martingale proof of the Radon-Nikodym theorem

We apply the martingale convergence theorem to prove the Radon-Nikodym theoremMathworldPlanetmath, which states that if μ and ν are σ-finite measuresMathworldPlanetmath on a measurable spaceMathworldPlanetmathPlanetmath (Ω,) and ν is absolutely continuousMathworldPlanetmath with respect to μ then there exists a non-negative and measurable f:Ω such that ν(A)=Af𝑑μ for all measurable sets A.

As any σ-finite measure is equivalentMathworldPlanetmathPlanetmathPlanetmathPlanetmath to a probability measure (, it is enough to prove the result in the case where μ and ν are probability measures. Furthermore, by the Jordan decomposition, the result generalizes to the case where ν is a signed measure. So, we just need to prove the following.

Theorem (Radon-Nikodym).

Let P and Q be probability measures on the measurable space (Ω,F), such that Q is absolutely continuous with respect to P. Then, there exists a non-negative random variableMathworldPlanetmath X such that EP[X]=1 and Q(A)=EP[1AX] for every AF.

Here, X is called the Radon-Nikodym derivative of with respect to .

More generally, for any sub-σ-algebra 𝒢 of we can restrict the measures and to 𝒢 and ask if the Radon-Nikodym derivative of |𝒢 with respect to |𝒢 exists. If it does we shall denote it by X𝒢, which by definition is a non-negative 𝒢-measurable random variable satisfying (A)=𝔼[1AX𝒢] for all A𝒢.

We note that if X𝒢 does exist, then it is uniquely defined (-almost everywhere). Suppose that X~𝒢 also satisfied the required properties, then


so X𝒢X~𝒢 almost surely. Similarly, X~𝒢X𝒢 and therefore X~𝒢=X𝒢 (almost surely).

First, the easy case. For a finite σ-algebra, the Radon-Nikodym derivative can be written out explicitly.

Lemma 1.

If G is a finite sub-σ-algebra of F then the Radon-Nikodym derivative XG exists.


Let A1,A2,,An be the minimalPlanetmathPlanetmath non-empty elements of 𝒢. These are pairwise disjoint subsets of Ω such that every set in 𝒢 is a union of a subcollection of the Ak. Set


Note that whenever (Ak)=0 then (Ak)=0, and we adopt the convention that 00=0. Clearly, X𝒢 is 𝒢-measurable, and


Here, we have used 𝔼[1Ak]=(Ak) and 1AkAj=0. By linearity, this equality remains true if both sides are replaced by any union of the Ak, and therefore X𝒢 is the required Radon-Nikodym derivative. ∎

Next, martingaleMathworldPlanetmath convergence is used to prove the existence of the Radon-Nikodym derivative in the case where the σ-algebra 𝒢 is separablePlanetmathPlanetmath. By separable, we mean that there is a countableMathworldPlanetmath sequenceMathworldPlanetmath of sets A1,A2, generating 𝒢. Note that if we let 𝒢n be the σ-algebra generated by A1,A2,,An, then 𝒢n is an increasing sequence of finite sub-σ-algebras such that n𝒢n generates 𝒢. The following result is general enough to apply in many useful cases, such as with the Boral σ-algebra on n.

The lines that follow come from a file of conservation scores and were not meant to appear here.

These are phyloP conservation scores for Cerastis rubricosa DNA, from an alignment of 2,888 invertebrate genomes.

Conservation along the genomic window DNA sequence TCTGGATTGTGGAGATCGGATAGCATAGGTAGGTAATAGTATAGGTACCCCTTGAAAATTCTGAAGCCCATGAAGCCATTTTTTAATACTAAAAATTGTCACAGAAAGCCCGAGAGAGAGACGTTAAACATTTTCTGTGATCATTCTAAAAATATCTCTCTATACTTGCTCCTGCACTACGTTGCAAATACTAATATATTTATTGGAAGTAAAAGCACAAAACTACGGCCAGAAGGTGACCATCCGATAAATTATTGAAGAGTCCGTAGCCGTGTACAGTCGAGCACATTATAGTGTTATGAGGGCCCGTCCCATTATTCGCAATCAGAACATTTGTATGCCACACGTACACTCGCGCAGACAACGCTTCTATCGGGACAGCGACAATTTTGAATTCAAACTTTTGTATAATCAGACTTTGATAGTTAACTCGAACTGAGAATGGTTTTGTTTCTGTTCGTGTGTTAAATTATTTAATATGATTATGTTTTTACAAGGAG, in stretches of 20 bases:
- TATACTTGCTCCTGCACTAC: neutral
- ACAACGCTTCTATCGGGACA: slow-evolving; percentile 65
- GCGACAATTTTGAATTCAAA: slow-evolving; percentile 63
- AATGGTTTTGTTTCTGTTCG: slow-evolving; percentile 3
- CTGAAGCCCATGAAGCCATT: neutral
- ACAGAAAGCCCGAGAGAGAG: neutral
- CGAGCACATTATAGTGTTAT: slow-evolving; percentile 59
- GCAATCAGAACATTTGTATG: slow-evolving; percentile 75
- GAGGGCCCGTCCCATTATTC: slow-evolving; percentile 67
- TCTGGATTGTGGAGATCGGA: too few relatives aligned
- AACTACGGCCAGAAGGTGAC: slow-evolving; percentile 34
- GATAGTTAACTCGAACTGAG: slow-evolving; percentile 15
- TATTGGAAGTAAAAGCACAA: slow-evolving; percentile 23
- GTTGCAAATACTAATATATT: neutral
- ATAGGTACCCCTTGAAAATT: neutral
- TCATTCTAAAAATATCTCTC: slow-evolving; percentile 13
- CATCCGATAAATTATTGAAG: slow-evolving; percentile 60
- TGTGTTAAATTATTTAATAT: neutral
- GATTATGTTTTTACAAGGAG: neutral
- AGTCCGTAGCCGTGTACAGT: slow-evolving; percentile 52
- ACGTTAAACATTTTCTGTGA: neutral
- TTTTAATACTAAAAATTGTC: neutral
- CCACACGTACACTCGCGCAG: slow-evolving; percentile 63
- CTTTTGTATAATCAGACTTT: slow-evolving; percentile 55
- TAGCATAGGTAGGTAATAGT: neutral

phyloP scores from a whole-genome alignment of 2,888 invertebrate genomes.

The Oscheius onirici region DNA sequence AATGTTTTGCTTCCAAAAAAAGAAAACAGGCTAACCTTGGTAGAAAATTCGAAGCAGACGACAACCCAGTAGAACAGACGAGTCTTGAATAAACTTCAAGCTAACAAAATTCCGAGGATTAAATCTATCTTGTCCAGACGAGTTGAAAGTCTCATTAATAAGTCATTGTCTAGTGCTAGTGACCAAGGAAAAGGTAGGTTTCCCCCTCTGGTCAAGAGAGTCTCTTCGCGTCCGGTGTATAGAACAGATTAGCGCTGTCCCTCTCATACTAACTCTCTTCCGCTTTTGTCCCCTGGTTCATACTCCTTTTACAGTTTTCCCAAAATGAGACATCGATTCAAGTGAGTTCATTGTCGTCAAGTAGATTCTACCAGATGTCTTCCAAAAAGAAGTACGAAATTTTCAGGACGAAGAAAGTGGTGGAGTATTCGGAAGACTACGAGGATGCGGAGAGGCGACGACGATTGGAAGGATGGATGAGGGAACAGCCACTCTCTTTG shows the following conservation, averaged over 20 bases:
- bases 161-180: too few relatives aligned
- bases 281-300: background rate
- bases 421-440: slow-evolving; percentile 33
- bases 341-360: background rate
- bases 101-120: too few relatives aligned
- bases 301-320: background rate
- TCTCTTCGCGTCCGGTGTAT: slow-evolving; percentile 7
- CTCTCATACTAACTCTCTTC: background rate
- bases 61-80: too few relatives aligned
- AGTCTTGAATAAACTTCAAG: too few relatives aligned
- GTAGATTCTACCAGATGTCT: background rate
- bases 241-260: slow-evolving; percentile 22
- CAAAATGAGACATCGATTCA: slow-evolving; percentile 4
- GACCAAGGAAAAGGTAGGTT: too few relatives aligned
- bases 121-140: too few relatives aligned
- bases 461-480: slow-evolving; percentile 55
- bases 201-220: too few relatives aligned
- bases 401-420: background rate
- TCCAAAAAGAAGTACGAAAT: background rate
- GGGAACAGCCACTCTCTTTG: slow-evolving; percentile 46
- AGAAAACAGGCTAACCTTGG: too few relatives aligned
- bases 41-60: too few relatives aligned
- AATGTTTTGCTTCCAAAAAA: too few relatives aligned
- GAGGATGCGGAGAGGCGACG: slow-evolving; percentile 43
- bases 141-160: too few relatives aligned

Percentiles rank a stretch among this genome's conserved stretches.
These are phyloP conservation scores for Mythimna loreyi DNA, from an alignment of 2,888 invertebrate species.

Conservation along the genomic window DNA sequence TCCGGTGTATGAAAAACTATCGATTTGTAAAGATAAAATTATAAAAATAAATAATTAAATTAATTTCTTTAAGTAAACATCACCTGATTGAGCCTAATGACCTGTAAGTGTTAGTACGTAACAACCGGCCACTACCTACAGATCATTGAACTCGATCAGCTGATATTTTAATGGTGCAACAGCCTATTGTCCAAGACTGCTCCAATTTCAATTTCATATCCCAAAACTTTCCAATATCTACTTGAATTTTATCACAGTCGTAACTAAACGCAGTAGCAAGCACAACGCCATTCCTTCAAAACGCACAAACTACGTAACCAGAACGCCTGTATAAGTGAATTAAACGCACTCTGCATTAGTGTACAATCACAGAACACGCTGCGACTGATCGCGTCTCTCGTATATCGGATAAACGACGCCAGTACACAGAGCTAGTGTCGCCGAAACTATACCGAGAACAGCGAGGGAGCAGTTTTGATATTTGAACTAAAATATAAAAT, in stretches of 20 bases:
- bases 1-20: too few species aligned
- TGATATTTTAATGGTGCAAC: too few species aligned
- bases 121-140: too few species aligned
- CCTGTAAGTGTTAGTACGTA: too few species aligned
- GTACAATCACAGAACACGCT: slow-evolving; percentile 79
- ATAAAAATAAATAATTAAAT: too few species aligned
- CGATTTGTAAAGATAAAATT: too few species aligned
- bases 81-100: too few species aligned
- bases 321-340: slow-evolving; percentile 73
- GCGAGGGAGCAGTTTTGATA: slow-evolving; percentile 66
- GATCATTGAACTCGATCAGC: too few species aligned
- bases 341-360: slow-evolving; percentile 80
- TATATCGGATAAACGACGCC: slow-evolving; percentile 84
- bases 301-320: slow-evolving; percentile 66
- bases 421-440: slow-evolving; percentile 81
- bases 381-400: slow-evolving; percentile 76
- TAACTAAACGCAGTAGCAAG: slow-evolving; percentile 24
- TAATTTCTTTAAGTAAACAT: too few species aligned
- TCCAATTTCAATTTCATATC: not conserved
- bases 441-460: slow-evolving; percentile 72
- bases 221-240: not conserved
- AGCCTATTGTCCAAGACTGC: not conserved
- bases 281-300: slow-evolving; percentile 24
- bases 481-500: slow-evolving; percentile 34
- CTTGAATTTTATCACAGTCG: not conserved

Lemma 2.

Let G be a separable sub-σ-algebra of F. Then, the Radon-Nikodym derivative XG exists. If furthermore, Gn is an increasing sequence of finite σ-algebras satisfying G=σ(nGn) then EP[|XG-XGn|]0 as n.


Let us set XnX𝒢n. If m<n then the conditional expectation 𝔼[Xn𝒢m] is 𝒢m-measurable, and for every A𝒢m,


This equality just uses the definition of the conditional expectation and then the definition of Xn as the Radon-Nikodym derivative restricted to 𝒢n. So, 𝔼[Xn𝒢m] is the Radon-Nikodym derivative restricted to 𝒢m, and equals Xm (almost-surely).

Therefore, Xn is a martingale and the martingale convergence theorem implies that the limit

X𝒢=limnXn (1)

exists almost surely. We now show that the sequence Xn is uniformly integrable. Choose any ϵ>0. As is absolutely continuous with respect to , there exists a δ>0 such that (A)<ϵ whenever (A)<δ. Using


we see that (Xn>K)<δ whenever K>δ-1 and, therefore, (Xn>K)<ϵ. So


for every n, showing that Xn is a uniformly integrable sequence with respect to . Therefore, convergence in (1) is in L1, and 𝔼[|Xn-X𝒢|]0 as n. So, for any An𝒢n,

𝔼[X𝒢1A]=limm𝔼[Xm1A]=(A). (2)

By linearity and the monotone convergence theoremMathworldPlanetmath, the collectionMathworldPlanetmath of sets A satisfying (2) is a Dynkin system containing the π-system n𝒢n so, by Dynkin’s lemma, is satisfied for every Aσ(n𝒢n)=𝒢 and, by definition, X𝒢 is the Radon-Nikodym derivative restricted to 𝒢. ∎

Finally, by approximating by finite σ-algebras we can prove the Radon-Nikodym theorem for arbitrary inseparable σ-algebras .

Proof of the Radon-Nikodym theorem:

First, we use contradictionMathworldPlanetmathPlanetmath to show that for any ϵ>0 there exists a finite σ-algebra 𝒢 satisfying 𝔼[|X𝒢-X|]<ϵ for every finite σ-algebra with 𝒢F. If this were not the case, then by inductionMathworldPlanetmath we could find an increasing sequence of finite sub-σ-algebras of satisfying 𝔼[|X𝒢n-X𝒢m|]ϵ. However, letting 𝒢=σ(n𝒢n), Lemma 2 shows that X𝒢 exists and


— a contradiction.

So, there exists a sequence of finite sub-σ-algebras 𝒢n of such that 𝔼[|X𝒢n-X|]<2-n for every finite sub-σ-algebra of containing 𝒢n. Let 𝒢 be the (separable) σ-algebra generated by n𝒢n, and set 𝒢~n=σ(k=1n𝒢k). By Lemma 2, the Radon-Nikodym derivative restricted to 𝒢, X𝒢, exists, and we show that it is the required derivativePlanetmathPlanetmath of with respect to .

Choose any set A and let n be the (finite) σ-algebra generated by 𝒢n{A}. Then, Xn exists and satisfies 𝔼[Xn1A]=(A) and,


So, 𝔼[X𝒢1A]=(A) as required.


  • 1 David Williams, Probability with martingales, Cambridge Mathematical Textbooks, Cambridge University Press, 1991.
Title martingale proof of the Radon-Nikodym theorem
Canonical name MartingaleProofOfTheRadonNikodymTheorem
Date of creation 2013-03-22 18:34:10
Last modified on 2013-03-22 18:34:10
Owner gel (22282)
Last modified by gel (22282)
Numerical id 9
Author gel (22282)
Entry type Proof
Classification msc 60G42
Classification msc 28A15
Related topic RadonNikodymTheorem
Related topic MartingaleConvergenceTheorem